There’s something about tower cranes that never fails to fascinate most everyone from wide-eyed children to seasoned construction professionals.
Maybe it’s the distinctive profile of the skeletal jib impossibly balanced atop a narrow tower. Perhaps it’s the illusion of the tower erecting a structure on its own, overshadowing human workers by its sheer size and deft, yet deliberate movements.
Or, maybe it’s because construction activity on a supersized scale is simply fun to watch.
So it’s nice to know that after a string of deadly accidents and heightened industry concern about equipment and operator safety, tower cranes have retained their high-altitude allure.
Recently, the Wilmington, Del. News Journal profiled Daniel Owens, one of the crane operators working on the Indian River Inlet Bridge, a new $150 million, 2,600 foot long cable-stay structure along Delaware’s coast. Scheduled for completion in mid-2011,the bridge’s 900-ft clear span and landside support foundations will eliminate long-standing scour problems that have bedeviled the existing five-span, 860-ft. long steel girder structure.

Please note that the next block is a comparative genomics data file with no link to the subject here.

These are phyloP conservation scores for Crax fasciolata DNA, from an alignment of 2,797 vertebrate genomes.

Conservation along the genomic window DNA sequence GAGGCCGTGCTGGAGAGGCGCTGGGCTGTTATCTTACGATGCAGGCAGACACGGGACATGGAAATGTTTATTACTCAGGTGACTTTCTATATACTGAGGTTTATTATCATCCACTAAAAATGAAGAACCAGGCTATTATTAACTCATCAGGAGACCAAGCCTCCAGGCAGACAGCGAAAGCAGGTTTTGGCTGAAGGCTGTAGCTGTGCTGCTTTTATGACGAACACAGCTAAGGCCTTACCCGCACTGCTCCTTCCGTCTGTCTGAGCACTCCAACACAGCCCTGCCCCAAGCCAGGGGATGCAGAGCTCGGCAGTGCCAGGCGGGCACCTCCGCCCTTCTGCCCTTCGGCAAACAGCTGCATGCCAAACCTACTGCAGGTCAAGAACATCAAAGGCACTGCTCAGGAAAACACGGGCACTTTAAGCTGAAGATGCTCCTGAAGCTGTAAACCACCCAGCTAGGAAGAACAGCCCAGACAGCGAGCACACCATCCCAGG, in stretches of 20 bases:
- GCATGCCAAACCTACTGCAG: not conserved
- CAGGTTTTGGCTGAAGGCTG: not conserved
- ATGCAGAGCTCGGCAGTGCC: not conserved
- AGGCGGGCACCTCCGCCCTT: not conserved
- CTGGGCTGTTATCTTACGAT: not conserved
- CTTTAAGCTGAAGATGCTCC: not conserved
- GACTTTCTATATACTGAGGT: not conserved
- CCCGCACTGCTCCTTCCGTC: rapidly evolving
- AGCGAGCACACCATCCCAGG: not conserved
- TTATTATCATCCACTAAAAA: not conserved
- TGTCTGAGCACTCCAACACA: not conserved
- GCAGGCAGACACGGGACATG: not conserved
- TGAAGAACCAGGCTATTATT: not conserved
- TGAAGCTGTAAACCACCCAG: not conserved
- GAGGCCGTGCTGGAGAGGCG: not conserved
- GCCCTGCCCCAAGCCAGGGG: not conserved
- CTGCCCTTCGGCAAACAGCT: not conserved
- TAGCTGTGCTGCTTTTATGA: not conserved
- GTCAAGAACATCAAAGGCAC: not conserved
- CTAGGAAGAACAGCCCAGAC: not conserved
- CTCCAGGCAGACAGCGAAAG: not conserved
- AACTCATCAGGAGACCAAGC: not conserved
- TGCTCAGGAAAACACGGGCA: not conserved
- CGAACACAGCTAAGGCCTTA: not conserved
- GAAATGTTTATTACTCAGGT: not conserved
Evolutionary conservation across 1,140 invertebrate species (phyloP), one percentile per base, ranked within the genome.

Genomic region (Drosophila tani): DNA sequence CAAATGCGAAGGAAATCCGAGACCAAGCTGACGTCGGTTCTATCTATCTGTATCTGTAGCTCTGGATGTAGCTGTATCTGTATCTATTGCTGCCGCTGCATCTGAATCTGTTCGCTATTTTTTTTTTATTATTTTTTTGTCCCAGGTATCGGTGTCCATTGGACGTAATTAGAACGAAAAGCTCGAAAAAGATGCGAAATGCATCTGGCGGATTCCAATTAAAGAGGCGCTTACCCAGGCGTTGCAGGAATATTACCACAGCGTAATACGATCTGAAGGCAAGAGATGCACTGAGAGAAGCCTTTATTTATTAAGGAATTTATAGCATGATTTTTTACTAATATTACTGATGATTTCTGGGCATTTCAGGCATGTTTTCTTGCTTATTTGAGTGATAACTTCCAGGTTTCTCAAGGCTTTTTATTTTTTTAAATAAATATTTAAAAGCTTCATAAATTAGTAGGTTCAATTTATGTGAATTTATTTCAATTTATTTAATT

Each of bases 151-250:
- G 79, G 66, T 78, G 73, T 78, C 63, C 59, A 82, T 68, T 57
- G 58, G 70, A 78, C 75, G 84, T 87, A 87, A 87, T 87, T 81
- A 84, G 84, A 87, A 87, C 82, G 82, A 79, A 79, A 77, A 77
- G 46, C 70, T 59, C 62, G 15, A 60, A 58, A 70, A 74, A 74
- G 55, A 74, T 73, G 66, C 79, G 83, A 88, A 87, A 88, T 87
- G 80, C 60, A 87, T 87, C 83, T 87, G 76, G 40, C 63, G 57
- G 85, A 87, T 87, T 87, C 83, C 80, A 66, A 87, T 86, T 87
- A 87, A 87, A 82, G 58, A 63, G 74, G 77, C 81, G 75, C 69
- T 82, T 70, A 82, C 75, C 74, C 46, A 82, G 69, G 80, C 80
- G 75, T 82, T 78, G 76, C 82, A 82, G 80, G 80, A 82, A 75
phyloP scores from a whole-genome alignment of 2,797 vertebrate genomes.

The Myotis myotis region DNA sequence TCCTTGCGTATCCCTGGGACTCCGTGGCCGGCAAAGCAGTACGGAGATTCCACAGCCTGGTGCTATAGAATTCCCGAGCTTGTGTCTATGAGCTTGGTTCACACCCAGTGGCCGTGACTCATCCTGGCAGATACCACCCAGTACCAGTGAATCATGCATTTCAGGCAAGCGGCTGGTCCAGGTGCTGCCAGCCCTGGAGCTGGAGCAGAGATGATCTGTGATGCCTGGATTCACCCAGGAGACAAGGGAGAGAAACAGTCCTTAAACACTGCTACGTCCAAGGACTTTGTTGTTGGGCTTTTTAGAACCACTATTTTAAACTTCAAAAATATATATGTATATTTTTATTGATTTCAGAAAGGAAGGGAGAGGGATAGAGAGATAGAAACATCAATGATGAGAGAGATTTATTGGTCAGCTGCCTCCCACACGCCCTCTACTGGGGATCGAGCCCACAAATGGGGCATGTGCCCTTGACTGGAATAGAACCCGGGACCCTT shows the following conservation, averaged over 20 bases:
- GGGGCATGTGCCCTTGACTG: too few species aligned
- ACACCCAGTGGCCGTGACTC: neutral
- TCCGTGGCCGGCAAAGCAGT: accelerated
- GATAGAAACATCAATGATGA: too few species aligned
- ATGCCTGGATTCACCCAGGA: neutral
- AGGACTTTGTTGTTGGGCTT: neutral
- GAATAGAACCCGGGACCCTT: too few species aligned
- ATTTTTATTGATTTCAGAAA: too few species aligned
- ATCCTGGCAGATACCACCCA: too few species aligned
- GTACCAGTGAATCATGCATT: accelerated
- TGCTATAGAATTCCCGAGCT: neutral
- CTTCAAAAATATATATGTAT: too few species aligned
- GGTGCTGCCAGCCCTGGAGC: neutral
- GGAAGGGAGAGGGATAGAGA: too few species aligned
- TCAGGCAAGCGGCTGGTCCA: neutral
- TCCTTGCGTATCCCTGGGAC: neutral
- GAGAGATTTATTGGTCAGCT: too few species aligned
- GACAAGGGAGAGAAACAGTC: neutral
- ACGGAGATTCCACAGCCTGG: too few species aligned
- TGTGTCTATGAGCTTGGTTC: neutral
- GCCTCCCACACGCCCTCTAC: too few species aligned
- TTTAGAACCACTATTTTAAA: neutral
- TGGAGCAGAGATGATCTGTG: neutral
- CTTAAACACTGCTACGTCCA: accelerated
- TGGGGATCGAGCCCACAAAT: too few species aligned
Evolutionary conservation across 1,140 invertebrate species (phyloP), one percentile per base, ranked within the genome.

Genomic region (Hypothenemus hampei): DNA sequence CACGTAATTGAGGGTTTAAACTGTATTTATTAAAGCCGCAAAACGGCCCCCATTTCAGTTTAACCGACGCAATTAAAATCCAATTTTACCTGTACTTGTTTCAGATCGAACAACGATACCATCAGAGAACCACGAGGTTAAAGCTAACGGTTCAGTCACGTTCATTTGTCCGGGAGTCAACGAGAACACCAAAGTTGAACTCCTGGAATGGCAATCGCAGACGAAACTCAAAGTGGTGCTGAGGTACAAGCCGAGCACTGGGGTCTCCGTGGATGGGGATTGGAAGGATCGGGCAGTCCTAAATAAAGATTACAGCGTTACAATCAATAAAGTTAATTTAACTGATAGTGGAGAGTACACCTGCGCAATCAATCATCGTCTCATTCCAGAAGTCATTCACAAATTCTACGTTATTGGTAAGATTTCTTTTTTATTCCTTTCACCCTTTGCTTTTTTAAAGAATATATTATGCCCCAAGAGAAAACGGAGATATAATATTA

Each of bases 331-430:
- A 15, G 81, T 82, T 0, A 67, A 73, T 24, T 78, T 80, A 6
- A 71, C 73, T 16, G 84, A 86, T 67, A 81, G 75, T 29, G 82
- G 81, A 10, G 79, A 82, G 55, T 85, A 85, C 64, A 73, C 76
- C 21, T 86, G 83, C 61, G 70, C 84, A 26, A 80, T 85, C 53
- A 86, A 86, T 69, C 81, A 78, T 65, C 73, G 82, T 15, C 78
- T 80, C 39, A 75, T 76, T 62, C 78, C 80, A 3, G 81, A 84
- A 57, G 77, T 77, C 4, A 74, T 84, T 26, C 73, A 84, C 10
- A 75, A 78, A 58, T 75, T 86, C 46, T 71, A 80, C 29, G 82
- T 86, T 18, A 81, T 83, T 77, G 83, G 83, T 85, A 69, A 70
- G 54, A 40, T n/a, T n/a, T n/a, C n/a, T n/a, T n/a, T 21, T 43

The article details life at 300 feet above the ground, where Owens and his counterpart crane operator across the inlet (his cousin, as it turns out) maneuver tons of steel and equipment for the bridge’s superstructure and 240-ft tall towers. It also answers many of the questions often posed by casual crane gawkers—what’s the view like, does the swaying make you sick, and how do you…um, answer Nature’s call.
And while the article acknowledges the inherent dangers of tower crane work, including the high-profile accidents in 2008, Owens’ demeanor conveys the same kind of professionalism associated with astronauts and first responders.
It’s almost enough to make even the most weak-kneed reader want to take a deep breath, climb that long ladder to the cab, and spend a day at the controls.
(Well, maybe not the part about walking out to the end of the jib for inspections.)